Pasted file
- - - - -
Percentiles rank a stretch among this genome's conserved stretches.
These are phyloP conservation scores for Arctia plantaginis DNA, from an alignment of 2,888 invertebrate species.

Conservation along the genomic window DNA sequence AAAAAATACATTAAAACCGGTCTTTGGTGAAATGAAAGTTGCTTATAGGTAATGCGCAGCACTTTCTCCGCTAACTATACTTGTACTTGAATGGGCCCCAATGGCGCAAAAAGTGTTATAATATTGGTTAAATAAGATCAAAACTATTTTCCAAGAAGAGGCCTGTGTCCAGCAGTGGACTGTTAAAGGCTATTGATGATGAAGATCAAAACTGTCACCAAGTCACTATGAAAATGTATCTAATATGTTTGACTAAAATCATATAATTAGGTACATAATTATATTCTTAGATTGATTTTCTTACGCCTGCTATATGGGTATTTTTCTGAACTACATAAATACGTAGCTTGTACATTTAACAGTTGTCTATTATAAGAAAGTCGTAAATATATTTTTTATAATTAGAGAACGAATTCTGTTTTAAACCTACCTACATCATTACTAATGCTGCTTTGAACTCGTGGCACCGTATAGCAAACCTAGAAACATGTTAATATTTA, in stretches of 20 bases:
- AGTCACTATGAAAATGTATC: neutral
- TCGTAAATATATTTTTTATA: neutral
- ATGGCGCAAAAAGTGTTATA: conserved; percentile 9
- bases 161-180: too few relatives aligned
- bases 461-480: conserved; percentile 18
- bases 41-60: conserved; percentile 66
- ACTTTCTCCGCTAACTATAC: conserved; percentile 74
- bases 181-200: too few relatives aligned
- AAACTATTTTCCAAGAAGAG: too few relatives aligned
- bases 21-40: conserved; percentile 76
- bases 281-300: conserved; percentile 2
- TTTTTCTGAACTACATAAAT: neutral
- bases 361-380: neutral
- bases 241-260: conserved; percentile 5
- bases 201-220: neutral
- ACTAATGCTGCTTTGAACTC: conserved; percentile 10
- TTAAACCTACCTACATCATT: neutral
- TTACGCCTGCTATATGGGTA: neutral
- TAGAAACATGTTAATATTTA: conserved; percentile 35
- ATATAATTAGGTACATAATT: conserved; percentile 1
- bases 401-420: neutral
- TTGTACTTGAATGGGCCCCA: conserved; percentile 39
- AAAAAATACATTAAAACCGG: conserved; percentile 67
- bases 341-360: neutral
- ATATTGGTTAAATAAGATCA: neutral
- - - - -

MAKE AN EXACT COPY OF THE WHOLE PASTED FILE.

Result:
Percentiles rank a stretch among this genome's conserved stretches.
These are phyloP conservation scores for Arctia plantaginis DNA, from an alignment of 2,888 invertebrate species.

Conservation along the genomic window DNA sequence AAAAAATACATTAAAACCGGTCTTTGGTGAAATGAAAGTTGCTTATAGGTAATGCGCAGCACTTTCTCCGCTAACTATACTTGTACTTGAATGGGCCCCAATGGCGCAAAAAGTGTTATAATATTGGTTAAATAAGATCAAAACTATTTTCCAAGAAGAGGCCTGTGTCCAGCAGTGGACTGTTAAAGGCTATTGATGATGAAGATCAAAACTGTCACCAAGTCACTATGAAAATGTATCTAATATGTTTGACTAAAATCATATAATTAGGTACATAATTATATTCTTAGATTGATTTTCTTACGCCTGCTATATGGGTATTTTTCTGAACTACATAAATACGTAGCTTGTACATTTAACAGTTGTCTATTATAAGAAAGTCGTAAATATATTTTTTATAATTAGAGAACGAATTCTGTTTTAAACCTACCTACATCATTACTAATGCTGCTTTGAACTCGTGGCACCGTATAGCAAACCTAGAAACATGTTAATATTTA, in stretches of 20 bases:
- AGTCACTATGAAAATGTATC: neutral
- TCGTAAATATATTTTTTATA: neutral
- ATGGCGCAAAAAGTGTTATA: conserved; percentile 9
- bases 161-180: too few relatives aligned
- bases 461-480: conserved; percentile 18
- bases 41-60: conserved; percentile 66
- ACTTTCTCCGCTAACTATAC: conserved; percentile 74
- bases 181-200: too few relatives aligned
- AAACTATTTTCCAAGAAGAG: too few relatives aligned
- bases 21-40: conserved; percentile 76
- bases 281-300: conserved; percentile 2
- TTTTTCTGAACTACATAAAT: neutral
- bases 361-380: neutral
- bases 241-260: conserved; percentile 5
- bases 201-220: neutral
- ACTAATGCTGCTTTGAACTC: conserved; percentile 10
- TTAAACCTACCTACATCATT: neutral
- TTACGCCTGCTATATGGGTA: neutral
- TAGAAACATGTTAATATTTA: conserved; percentile 35
- ATATAATTAGGTACATAATT: conserved; percentile 1
- bases 401-420: neutral
- TTGTACTTGAATGGGCCCCA: conserved; percentile 39
- AAAAAATACATTAAAACCGG: conserved; percentile 67
- bases 341-360: neutral
- ATATTGGTTAAATAAGATCA: neutral